Ambled back to the apartment, through crowds of people carrying baguettes-with-a-bite-out-the-top, to have orange juice, some fresh strong coffee, fresh croissants and pain au chocolat. mmmm…. Great start to the day!
Just found a list of boulangeries to try out: http://www.travelandleisure.com/articles/best-boulangeries-in-paris. This could take a while!!
Commuting back from the office on a brisk winter Monday evening, as we were coming out of the metro, I saw a sign “Commuter special: Belgian beer + plate of chips 5euro”. Interesting retro designed cafe, right there at the very top of the metro steps. How could we resist? Perfect place to sit while we decided what to do for dinner. Two minutes later, we are sitting at an inside table in the cafe, looking out the window at the traffic, sipping our beer, waiting for the fries and contemplating the day at the office.
Looking out the window, I realized that the cafe was on the corner of a couple of streets, with evening rush hour traffic in full swing just the other side of the metro steps. It was all behind us as we came up the metro steps, so I could only see the surface roads now for the first time. Slowly, I realized it was a 7 road intersection. And a complete free-for-all.
There were no lights, no stop signs, no yield signs, no roundabout in the middle, no lines in the road. Just a large empty space where 7 roads meet. So, for example, cars zipping through from R.duTurbigo to R.Beaubourg had to duck-and-weave around cars going from R.Reaumur to R.Bailly. (Click on street view for better perspective). It was all done at a fast pace, with no indicators, no horns, no squealing brakes, and amazingly enough, no accidents! It just looked like a busy smooth flowing intersection, until you looked in detail and realised that there was no stop-and-go in the flow because there were no lights controlling any cars entering the arena. All of the 7 roads seemed to have similarly large volumes of traffic, adding to the whirling dance-of-hubris feel.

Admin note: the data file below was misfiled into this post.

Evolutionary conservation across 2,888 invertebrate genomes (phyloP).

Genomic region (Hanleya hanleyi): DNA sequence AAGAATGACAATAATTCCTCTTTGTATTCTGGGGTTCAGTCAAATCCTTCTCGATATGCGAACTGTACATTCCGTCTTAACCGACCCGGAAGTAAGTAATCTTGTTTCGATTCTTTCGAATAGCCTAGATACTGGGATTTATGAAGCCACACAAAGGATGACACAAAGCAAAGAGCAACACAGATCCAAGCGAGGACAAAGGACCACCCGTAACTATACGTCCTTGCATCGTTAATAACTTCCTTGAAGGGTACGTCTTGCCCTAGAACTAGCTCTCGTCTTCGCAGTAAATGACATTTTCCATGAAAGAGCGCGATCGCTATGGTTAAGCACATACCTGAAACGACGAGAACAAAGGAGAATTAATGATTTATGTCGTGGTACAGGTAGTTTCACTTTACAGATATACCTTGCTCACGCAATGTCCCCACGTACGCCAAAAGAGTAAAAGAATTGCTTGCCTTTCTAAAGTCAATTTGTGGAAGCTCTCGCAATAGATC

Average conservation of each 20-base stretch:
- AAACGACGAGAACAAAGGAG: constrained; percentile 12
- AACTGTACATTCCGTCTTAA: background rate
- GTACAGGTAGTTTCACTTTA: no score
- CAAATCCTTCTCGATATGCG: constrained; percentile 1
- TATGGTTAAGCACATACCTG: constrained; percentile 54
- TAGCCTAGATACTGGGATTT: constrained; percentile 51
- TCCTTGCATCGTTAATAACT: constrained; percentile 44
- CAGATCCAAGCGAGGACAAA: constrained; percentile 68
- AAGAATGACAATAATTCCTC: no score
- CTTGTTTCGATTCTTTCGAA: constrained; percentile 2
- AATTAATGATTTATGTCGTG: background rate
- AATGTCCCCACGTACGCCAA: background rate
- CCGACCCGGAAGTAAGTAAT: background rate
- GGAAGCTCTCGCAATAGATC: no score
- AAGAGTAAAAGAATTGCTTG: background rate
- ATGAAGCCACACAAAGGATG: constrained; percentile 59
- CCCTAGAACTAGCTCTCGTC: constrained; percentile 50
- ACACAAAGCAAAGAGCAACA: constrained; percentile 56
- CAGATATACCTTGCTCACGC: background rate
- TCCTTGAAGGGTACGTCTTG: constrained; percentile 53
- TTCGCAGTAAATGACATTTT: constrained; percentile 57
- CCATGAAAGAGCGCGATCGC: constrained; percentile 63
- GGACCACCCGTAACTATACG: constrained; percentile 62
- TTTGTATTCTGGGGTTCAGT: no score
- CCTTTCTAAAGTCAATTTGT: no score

In a nod to practical reality, at least the city planners explicitly did not paint any road markings in the center of the intersection. At first, I thought that added to the hazard, but I later changed my mind. Beats me what way they could have painted lines, anyway, even if they wanted to. Honestly, I now think that if they had painted lines in the intersection, that would give people a false sense of security, some sense of “what is right, what is wrong”. Instead, by leaving it completely unmarked, all drivers were equally on edge, equally unsure of his right-of-way status, which is probably the best you could hope for. Each road connecting in/out of the intersection was painted correctly, but when they reached the edge of the intersection, the road-line-painters just stopped.
Once the initial surprise wore off, and I stopped wincing at some of the near misses, I noticed some interesting details:
Despite all the duck-and-weave driving, there were no accidents over the course of the beer-and-chips. Not sure what it says about the standard of driving in Paris, the same situation in Ireland or the US would have been a complete demolition derby disaster. If that cafe ever setup a streaming webcam, it would be well worth watching! I left the cafe, carefully looked both ways before hurrying across the zebra crossing, and vowed to never drive in Paris!